We walked uphill through snow-covered path* for half an hour to Ogimachi observatory, offering spectacular views of Shirakawago Ogimachi village where many Gassho-zukuri (Gassho style) farmhouses are clustered.
Shirakawago is one of the rare villages in Japan which have preserved sustainable rural lifestyles and untouched countryside landscapes. Until quite recently this small village had remained in isolation, which contributed to preservation of unique lifestyle. We visited snow white Shirakawago in late December of 2009.
Though most tourists make a day trip to Shirakawago and actually there are nothing to do at night, the greatest advantage of staying overnight in Shirakawago is to take a stroll in the serene village around sunset or early in the morning. The tranquility is hardly imaginable compared to crowd of tourists in the daytime. After the highway was completed in 2008, increasing number of tourists descend upon Shirakawago by bus in the daytime. One of the local residents says to me that the most beautiful view in Shirakawago is the dim light from the window of the local old houses seen when the sky gets deep blue in the evening after sunset.
Most inns here are family-owned, called "Minshuku" in Japanese. This area has fortunately been free from urban development and thus there are no large deluxe modern hotels in the village. Minshuku basically allows you to "stay at home". At Minshuku, basically privacy is very limited. There are no private baths and toilets in your room. Due to simple thin wall between rooms, baby cry next room kept us awake. Though material "luxury" is limited, if you are adventurous and can stand lack of modern life for a night, it is strongly recommended to have a mental "luxury" of experiencing the local lifestyle which itself is the reason for being registered as UNESCO world heritage cultural asset. Living there overnight and taking a stroll in a peaceful village made us feel as if we were back in time.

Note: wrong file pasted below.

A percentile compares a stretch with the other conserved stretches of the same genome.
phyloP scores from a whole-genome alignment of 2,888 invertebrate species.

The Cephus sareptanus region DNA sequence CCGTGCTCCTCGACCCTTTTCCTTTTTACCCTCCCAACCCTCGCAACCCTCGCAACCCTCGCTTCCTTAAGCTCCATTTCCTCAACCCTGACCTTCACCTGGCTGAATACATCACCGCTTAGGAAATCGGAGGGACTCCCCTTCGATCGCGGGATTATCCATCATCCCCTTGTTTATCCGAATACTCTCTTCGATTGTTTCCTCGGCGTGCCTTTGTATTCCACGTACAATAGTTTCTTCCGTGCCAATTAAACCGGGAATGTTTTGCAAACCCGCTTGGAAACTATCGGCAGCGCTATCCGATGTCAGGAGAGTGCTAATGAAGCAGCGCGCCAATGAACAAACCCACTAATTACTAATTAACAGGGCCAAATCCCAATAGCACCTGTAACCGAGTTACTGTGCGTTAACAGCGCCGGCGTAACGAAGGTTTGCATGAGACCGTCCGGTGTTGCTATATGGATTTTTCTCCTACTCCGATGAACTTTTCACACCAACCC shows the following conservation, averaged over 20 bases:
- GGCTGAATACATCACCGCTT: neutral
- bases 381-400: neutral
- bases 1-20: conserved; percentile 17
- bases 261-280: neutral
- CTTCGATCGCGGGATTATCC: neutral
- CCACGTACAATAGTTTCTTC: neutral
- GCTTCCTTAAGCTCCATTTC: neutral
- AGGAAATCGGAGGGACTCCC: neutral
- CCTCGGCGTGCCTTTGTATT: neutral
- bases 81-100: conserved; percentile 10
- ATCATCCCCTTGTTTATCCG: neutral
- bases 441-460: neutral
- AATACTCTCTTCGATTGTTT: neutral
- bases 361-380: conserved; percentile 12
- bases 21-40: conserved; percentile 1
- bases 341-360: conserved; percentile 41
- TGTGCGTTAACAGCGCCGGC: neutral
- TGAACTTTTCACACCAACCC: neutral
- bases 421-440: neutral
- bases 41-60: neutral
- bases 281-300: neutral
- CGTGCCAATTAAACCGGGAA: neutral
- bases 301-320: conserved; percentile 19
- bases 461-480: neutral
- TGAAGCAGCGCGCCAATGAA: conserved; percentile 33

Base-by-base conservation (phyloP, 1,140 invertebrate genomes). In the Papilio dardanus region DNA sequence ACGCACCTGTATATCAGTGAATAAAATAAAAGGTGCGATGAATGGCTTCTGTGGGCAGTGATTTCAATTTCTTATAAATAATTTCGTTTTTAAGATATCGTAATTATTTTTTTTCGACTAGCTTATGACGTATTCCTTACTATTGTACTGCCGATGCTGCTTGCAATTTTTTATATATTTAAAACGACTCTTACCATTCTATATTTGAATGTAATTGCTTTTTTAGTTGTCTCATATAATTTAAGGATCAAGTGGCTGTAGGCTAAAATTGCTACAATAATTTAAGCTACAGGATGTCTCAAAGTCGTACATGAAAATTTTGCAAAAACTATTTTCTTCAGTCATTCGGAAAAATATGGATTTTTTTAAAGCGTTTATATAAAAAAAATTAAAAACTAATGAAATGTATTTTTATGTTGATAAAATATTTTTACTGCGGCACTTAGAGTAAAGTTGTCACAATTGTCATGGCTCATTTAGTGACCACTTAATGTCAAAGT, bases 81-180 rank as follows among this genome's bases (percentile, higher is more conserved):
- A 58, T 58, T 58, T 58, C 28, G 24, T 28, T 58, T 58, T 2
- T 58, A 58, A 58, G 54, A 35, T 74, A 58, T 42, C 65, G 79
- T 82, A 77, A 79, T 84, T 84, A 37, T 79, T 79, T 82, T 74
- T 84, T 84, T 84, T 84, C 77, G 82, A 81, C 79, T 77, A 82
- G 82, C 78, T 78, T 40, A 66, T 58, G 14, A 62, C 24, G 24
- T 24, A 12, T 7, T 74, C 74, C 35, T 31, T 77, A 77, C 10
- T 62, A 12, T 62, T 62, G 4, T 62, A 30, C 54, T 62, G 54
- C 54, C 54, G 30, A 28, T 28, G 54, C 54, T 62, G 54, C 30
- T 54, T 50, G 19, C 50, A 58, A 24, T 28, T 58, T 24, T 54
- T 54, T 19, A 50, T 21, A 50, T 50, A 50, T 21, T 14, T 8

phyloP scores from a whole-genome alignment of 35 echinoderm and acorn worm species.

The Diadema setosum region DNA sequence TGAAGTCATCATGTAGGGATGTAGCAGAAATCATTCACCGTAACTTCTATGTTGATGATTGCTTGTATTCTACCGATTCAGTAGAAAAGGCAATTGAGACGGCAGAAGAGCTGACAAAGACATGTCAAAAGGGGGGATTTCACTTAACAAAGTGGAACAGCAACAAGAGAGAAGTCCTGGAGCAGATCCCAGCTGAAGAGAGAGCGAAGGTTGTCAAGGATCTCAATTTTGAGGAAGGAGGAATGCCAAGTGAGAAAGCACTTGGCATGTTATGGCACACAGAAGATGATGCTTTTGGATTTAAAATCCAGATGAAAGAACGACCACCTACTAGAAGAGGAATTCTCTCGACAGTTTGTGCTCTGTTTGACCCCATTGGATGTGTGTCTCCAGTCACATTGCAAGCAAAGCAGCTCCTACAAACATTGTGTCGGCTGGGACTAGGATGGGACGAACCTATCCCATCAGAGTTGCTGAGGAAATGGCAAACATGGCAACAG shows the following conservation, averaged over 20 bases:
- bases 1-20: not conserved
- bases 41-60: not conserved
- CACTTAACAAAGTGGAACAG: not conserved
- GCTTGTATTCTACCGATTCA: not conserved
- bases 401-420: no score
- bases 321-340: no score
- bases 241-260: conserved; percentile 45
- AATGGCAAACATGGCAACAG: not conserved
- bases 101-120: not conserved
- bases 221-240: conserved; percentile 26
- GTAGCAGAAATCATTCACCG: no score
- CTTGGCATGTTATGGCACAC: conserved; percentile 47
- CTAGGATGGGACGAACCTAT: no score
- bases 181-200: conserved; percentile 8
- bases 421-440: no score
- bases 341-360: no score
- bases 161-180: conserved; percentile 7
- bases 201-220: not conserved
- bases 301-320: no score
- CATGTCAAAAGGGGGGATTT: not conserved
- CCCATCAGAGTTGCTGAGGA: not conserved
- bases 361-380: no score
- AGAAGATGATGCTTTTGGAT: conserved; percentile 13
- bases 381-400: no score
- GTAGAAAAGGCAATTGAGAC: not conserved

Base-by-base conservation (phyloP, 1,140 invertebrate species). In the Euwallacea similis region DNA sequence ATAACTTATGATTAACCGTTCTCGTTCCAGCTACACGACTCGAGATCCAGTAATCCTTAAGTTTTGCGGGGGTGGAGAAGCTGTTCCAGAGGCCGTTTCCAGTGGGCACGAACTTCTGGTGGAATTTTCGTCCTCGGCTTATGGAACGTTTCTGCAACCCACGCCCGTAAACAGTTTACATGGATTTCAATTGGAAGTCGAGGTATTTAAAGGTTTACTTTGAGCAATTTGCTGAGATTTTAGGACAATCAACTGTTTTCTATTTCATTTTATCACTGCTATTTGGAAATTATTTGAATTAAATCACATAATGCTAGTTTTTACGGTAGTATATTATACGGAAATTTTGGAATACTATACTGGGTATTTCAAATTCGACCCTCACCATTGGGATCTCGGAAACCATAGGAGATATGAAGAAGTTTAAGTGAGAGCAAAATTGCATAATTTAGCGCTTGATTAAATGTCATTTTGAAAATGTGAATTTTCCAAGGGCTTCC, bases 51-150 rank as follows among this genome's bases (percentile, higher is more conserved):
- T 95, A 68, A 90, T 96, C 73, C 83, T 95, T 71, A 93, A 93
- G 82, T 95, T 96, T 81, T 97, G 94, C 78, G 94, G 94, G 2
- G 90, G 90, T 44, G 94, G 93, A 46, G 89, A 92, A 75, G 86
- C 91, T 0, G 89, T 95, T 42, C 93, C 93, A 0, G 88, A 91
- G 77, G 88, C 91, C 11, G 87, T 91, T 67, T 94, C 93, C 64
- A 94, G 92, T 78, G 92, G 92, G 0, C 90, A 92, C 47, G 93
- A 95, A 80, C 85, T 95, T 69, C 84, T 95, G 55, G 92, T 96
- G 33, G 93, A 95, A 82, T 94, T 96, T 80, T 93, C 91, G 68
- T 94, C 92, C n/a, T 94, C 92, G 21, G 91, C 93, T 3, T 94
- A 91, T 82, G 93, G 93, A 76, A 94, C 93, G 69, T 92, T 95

Next day, we went to Takayama, a town famous for picturesque streets lined with old private houses and local shops such as Sake brewery. If you are adventurous, try Hida beef nigiri sushi (raw!), famous for sweet and tender. Takayama has received more and more international tourists in recent years. Though Takayama is no longer off-the-beaten destination, but this city still remains old small town atmosphere which are absent in Tokyo or other large cities crowded with skyscrapers.
Our ryokan tonight was Yatsusankan, a luxury ryokan in Hida Furukawa, a small town located two stations north of Takayama. Like Takayama, Hida Furukawa has a charming old town atmosphere, but smaller and more quieter than Takayama. After walking in the snow-covered path, onsen (hot spring) in Yatsusankan was the perfect place to get relaxed. The ryokan is generous to offer free sake in the hot spring (by 7pm). If lucky, you can soak in onsen seeing snow over a cup of sake (yukimizake in Japanese). Dinner course consisting of Hida beef, fresh river and sea fish, and many more local specialty were very delicious. The whole experience can be highly recommended.